82. Furthermore, in reply to the Government’s initial observations of 22 January 2013, the second applicant, who had come of age on 1 April 2012, confirmed her intention to pursue the application and signed a power of attorney authorising the first applicant to represent her in the proceedings before the Court.
83. As regards the third and eighth applicants, on 29 April 2013 – the date of the submission by the Government of their additional observations and comments on the applicants’ claims for just satisfaction – the third applicant (born on 4 May 1995) was still a minor. Moreover, whilst the Government argued, without submitting any documentary evidence, that the eighth applicant had been born on 29 April 1993,the Courtobserves that,the documents enclosed by the applicants with their application form reveal that his actual date of birth is 29 April 2003. It is thus clear that,on when the parties completed the exchange of their observations in the present case, the third and eighth applicants were minors, and thus were not required to confirm their interest in pursuing the present application or to authorise formally the first applicant to represent their interests before the Court, as the first applicant, as their guardian (her legal status has not been disputed by the Government on any other grounds), had standing to act on their behalf before the Court.
84. Against that background, the Court is satisfied that the first applicant had standing to represent the second, third and eighth applicants in the present case. It concludes that, in so far as the application was lodged by the first applicant on their behalf, it is compatible ratione personae with the provisions of the Convention within the meaning of Article 35 § 3 (a) of the Convention.
2. Exhaustion of domestic remedies
85. In their additional observations of 29 April 2013, the Government briefly submitted that, the court claim for access to R. had been lodged by the first applicant on her behalf only.
86. In so far as this argument may be understood as an objection as to the admissibility for failure to exhaust available domestic remedies of this part of the application in respect of the second to eighth applicants, the Court reiterates that, pursuant to Rule 55 of the Rules of Court, any plea of inadmissibility must, in so far as its character and the circumstances permit, be raised by the respondent Contracting Party in its written or oral observations on the admissibility of the application (see Buzadji, cited above, § 64).It notes that the Government did not raise this objection in their initial observations of 22 January 2013 on the admissibility and merits of the application;nor did it provide any explanation for that delay, or refer to any exceptional circumstance capable of exempting them from their obligation to raise an objection to admissibility in a timely manner.
87. They are therefore unable to rely on a failure to exhaust domestic remedies at this stage of the proceedings (see Topal v. Republic of Moldova, no.12257/06, § 27, 3 July 2018, and the authorities cited therein).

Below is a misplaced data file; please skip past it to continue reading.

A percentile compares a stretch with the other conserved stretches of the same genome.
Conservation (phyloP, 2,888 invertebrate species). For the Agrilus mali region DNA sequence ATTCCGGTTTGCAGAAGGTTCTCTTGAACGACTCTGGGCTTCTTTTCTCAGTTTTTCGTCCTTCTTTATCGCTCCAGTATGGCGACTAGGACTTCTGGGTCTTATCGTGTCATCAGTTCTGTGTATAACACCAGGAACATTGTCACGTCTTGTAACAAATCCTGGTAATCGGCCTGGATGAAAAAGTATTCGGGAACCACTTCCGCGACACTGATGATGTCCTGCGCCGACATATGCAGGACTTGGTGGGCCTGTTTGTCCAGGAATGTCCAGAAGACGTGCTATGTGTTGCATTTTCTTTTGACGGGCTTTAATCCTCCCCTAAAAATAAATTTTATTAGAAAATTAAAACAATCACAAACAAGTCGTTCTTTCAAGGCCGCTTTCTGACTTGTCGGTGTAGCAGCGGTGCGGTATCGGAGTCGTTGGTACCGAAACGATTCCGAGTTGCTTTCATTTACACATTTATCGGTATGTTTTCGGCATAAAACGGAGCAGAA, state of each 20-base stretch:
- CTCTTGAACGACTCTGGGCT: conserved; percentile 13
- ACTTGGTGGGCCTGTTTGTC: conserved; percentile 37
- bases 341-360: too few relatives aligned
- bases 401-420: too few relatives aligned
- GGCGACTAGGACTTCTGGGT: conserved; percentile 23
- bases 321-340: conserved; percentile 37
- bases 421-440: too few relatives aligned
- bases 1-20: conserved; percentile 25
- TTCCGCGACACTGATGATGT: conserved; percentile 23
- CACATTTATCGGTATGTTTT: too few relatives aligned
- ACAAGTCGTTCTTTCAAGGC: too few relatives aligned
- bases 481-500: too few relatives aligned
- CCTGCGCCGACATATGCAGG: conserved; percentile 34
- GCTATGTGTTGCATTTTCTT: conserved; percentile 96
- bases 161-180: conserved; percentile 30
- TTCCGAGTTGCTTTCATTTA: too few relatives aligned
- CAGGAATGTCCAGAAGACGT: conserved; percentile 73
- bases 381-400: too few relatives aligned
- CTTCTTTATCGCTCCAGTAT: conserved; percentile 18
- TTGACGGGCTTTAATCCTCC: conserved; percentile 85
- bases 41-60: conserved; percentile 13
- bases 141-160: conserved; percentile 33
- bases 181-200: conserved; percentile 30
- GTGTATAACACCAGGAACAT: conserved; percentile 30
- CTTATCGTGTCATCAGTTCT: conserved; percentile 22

3. Existence of a “family life” between the applicants and R.
(a) Submissions by the parties
88. The Government argued thatthe “family life”, within the meaning of Article 8 of the Convention, between the applicants and R. had only existed as long as the first applicant had officially remained R.’s guardian.They furthermore stressed that during that period R. had not lost ties with his natural parents, who, as the domestic courts had established, had not failed in their parental duties, and had provided financial support to him. In such circumstances, in the Government’s opinion, the applicant’s complaints in respect of any infringement of their “family life” were incompatible ratione materiae with Article 8 of the Convention.
89. According to the applicants, the ties between them and R. had amounted to “family life”, within the meaning of Article 8 of the Convention, which, in the applicants’ view, had expressly been acknowledged by the Government.
(b) The Court’s assessment
90. The Court reiterates thatthe notion of “family life” under Article 8 of the Convention is not confined to marriage-based relationships and may encompass other de facto “family” ties where the parties are living together outside marriage or where other factors demonstrated that the relationship had sufficient constancy (see Paradiso and Campanelli v. Italy [GC], no. 25358/12, § 140, 24 January 2017). The existence or non-existence of “family life” for the purposes of Article 8 is essentially a question of fact depending on the real existence in practice of close personal ties (see K. and T. v. Finland [GC], no. 25702/94, § 150, ECHR 2001‑VII).
91. The Court has found in previous cases that the relationship between a foster family and a fostered child who had lived together for many months had amounted to family life within the meaning of Article 8 § 1, despite the lack of a biological relationship between them. The Court took into account the fact that a close emotional bond had developed between the foster family and the child, similar to the one between parents and children, and that the foster family had behaved in every respect like the child’s parents (see Moretti and Benedetti, cited above, §§ 49-50, andKopf and Liberda v. Austria, no. 1598/06, § 37, 17 January 2012).
92. In the present case, the existence of family ties between the applicants and R. prior to his transfer to his natural parents was not in dispute between the parties. Indeed, although there was no biological link between the applicants and R., the latter remained in the first applicant’s constant care from the age of eight months for the first nine years of his life. It has never been disputed, either before the domestic authorities or before the Court, that during that period the first applicant fully assumed the role of a parent vis-à-vis that child. The other applicants, when still minors, were taken by the first applicant into her care at various times, and lived as family with R. for periods ranging from one to seven years (see paragraph 11above) before R. was eventually transferred to his biological parents.Close personal ties between the applicants and the fact that the first applicant had assumed the role of R.’s parent were acknowledged by domestic courts in various sets of proceedings (see paragraphs 22 and 40above).